by Jeff Milo
I’ll only have your attention for the next 47 seconds at best and that’s why it’s been the worst year but it’s also been the best year because you already endorse my satire for endemically-shredded attention spans. You already know.
You know how fucked it all is, how fucked we all are; you already know because it’s the internet and we’ve heard everything that I’m about to rail against: like our reserves of morality and empathy now emptied down to crusty flakes as we hunger for escapism as insatiably as locusts. Glowing gadgets keep us connected as we stay-mobile and the 24-hour-news networks remind us how many children died (and how) thousands of miles away from us as we slept, and day jobs still feel like devilish treadmills.
But it’s been the best year because of how oddly rewarding it feels to have retained perspective in days of modern madness – - that there’s always solace if you know where to look and where to listen.
This was the best worst year because it will still feel like the last one: We’ll still basely sum up some new band’s new song as if it sounded “Beatles-esque” and we’ll still think a pop-song can take the pain away and we’ll still feel self-conscious if we haven’t yet heard of the band being talked about by your perfectly-strange-stranger-Facebook-friends-in-the-flesh, rapping at the bar between local bands that might be breaking up in a matter of months anyhow
you are here, and still alive and you aren’t being shot-at in the streets or being mercilessly zoomed by drones and earthquakes are not on your list of concerns, nope, nor are volcanic eruptions or sieges of zombie hordes.
This was the worst best year because, well, floods, droughts and fatal, and sometimes futile street-protests are all the new norm, as is an incompetent, if just intrinsically dysfunctional national legislative body, but then there is the catharsis that does come, however fleeting, in a song, in a musical recital or recording, whether at the edge of a stage where a guitar neck skims the hairs of your chinny-chin or whether with heads-viced between cushy headphones as the rich tones, snapping percussion and fuzzed timbres emitted into your ears and into your body because no matter how sordid the shuffle of superficial Facebook flumes, you can still feel something, you can still tap into something, the sound is still tangible.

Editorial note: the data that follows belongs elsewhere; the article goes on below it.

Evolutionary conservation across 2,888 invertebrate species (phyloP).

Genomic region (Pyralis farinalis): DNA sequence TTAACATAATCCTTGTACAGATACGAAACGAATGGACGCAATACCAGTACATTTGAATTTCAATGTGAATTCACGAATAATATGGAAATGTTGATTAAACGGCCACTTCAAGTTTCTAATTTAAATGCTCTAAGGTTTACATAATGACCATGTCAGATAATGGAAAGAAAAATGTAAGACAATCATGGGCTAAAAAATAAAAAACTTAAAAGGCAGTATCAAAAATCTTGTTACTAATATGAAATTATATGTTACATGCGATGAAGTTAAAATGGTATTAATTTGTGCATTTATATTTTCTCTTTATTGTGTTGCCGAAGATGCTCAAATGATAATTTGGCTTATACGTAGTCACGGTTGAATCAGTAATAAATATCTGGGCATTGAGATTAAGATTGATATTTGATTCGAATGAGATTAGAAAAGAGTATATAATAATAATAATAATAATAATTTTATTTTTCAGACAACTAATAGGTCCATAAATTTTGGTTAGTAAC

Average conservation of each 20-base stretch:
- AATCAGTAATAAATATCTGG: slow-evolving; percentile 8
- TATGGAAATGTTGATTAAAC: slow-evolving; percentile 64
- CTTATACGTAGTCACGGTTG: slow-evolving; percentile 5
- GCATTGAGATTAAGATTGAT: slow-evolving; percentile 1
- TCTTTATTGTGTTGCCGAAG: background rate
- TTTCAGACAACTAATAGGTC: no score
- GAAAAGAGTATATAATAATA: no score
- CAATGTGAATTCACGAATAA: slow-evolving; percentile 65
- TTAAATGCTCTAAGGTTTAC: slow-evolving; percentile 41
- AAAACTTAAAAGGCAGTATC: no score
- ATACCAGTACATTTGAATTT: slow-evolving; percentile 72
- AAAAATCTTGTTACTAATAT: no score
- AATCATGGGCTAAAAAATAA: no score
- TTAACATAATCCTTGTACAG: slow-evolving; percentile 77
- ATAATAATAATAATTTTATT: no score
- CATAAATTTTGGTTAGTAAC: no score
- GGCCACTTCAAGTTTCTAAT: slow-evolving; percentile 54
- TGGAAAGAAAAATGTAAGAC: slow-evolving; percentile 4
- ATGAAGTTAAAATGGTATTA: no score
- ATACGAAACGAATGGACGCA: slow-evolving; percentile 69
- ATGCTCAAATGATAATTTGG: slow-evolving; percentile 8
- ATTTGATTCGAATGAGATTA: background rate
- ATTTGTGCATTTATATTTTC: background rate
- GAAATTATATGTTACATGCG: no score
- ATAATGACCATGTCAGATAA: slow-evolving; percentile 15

This is the worst-best year because bands you love are making exciting, creative, invigorating music and its tangibly enriching and uplifting the culture and collective spirit of the community. It’s the best year because you feel a sense of community, even if we’re just gathering out for a show to drink some beer and hear some music and yes, whittling each weekend summit down to just that, then, again, it is the worst year because of how much things feel the same despite how much things have changed.
I know it feels the same, day to day, but if you look, if you listen, in the right spots... There's bands out there making music in refreshingly unworldly languages...Throwing their whole damn bodies into it, to boot.
It’s the best year and the worst year because I, and I’m willing to bet you, too, can’t recall a time when there were so many bands
anywhere, everywhere, even just locally.
It’s the worst because there will be a lot of noise. It’s the best because creating something (albeit anything) has become compulsive.
We could all be at a Nascar race sanctifying the wasteful burn of fossil fuels and toxic dump of RV sewage tanks, but instead we’re standing (not sitting) close together (no longer disparate as we are, this morning, on our respective facepaged-feeds) and nodding along, undulating in a weird but heartening meditation to the rhythm and the roar
What’s the harm? What’s the point? Wasn’t it great?
Or...What was so great about that?
energy here, though, and I feel that’s worth something. (Worth what? You ask? That answer doesn't come for at least another year). I don’t know why you or we do what we do
gather and regather, sing and re-cite and re-plug in and re-tune and re-string and re-position the bass drum after that last plod of kicks.
It’s fleeting, Frank Woodman told me, as a disarming pensiveness flared his slightly-bloodshot eyes, in just that moment, uttered before being drowned out by feedback from a fuzzed-out amp, a band tuning up behind him up on stage.
And if you’re so sure that it’s been the worst year, then you’re likely not to appreciate those two words from Frank. Come the end of 2013 you’ll wonder why there’s no good bands around anymore
when you might have been in the middle of a moment of our greatest (as of yet, anyhow) potential... Can we muster more? We’ll see in 2013.